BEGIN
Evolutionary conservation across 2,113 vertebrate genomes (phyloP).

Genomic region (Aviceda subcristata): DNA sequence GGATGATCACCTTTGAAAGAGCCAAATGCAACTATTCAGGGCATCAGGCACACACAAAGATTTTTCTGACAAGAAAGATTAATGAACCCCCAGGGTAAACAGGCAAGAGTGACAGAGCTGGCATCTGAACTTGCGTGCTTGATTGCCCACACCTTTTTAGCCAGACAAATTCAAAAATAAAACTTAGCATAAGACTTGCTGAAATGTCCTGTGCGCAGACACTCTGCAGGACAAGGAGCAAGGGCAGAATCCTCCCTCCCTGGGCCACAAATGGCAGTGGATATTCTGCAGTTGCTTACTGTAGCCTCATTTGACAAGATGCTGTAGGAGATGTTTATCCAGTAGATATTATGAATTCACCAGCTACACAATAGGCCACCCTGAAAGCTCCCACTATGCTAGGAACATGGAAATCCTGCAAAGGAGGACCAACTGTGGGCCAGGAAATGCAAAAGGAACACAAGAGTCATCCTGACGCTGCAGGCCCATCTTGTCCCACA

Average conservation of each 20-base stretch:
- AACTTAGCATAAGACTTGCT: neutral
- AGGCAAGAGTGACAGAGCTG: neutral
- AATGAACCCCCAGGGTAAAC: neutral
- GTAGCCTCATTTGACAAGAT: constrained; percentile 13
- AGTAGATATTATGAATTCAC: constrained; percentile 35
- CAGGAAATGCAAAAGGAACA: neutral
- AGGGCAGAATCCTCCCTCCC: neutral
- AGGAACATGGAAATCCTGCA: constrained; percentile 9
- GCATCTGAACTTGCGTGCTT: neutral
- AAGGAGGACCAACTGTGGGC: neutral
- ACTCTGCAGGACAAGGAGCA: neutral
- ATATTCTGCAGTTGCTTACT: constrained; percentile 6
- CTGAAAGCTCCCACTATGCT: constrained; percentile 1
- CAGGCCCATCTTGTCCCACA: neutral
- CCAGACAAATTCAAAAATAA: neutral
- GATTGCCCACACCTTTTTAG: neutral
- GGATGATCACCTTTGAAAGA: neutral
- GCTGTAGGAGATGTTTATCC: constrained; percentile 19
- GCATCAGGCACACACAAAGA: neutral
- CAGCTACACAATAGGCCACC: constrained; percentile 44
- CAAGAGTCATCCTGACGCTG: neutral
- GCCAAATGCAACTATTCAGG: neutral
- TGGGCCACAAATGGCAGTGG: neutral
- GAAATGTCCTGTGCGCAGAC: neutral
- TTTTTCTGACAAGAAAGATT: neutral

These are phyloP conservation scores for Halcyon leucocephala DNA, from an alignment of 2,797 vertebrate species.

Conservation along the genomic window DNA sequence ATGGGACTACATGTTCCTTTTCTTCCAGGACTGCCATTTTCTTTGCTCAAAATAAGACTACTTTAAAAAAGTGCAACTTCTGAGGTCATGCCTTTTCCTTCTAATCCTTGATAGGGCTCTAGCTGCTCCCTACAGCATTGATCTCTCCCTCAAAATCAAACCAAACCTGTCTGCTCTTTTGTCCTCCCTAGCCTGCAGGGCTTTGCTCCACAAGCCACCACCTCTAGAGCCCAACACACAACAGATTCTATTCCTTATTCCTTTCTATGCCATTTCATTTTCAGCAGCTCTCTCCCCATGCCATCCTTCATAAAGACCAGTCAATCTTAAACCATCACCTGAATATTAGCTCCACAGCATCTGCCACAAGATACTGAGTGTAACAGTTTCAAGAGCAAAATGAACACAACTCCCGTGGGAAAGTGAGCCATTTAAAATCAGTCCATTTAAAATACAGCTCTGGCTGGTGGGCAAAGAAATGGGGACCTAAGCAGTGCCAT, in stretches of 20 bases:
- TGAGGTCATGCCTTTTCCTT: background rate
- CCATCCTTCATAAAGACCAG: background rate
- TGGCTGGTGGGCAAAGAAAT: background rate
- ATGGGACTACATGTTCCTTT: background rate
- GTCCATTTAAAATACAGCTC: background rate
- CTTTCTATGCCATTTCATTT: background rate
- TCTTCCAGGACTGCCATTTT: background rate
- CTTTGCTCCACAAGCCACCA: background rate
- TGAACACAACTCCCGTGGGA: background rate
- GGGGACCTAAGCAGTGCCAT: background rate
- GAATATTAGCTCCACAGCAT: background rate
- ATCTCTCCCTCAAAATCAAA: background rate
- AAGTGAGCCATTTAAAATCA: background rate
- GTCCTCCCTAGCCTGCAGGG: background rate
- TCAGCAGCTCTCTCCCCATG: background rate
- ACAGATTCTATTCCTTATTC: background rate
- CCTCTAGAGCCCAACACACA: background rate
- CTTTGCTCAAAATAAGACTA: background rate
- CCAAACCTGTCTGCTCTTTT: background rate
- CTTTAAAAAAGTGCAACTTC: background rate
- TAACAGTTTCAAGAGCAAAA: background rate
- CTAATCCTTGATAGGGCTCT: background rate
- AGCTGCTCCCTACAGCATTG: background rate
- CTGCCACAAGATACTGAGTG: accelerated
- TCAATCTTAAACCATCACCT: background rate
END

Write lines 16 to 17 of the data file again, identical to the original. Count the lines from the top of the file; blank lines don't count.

- CTGAAAGCTCCCACTATGCT: constrained; percentile 1
- CAGGCCCATCTTGTCCCACA: neutral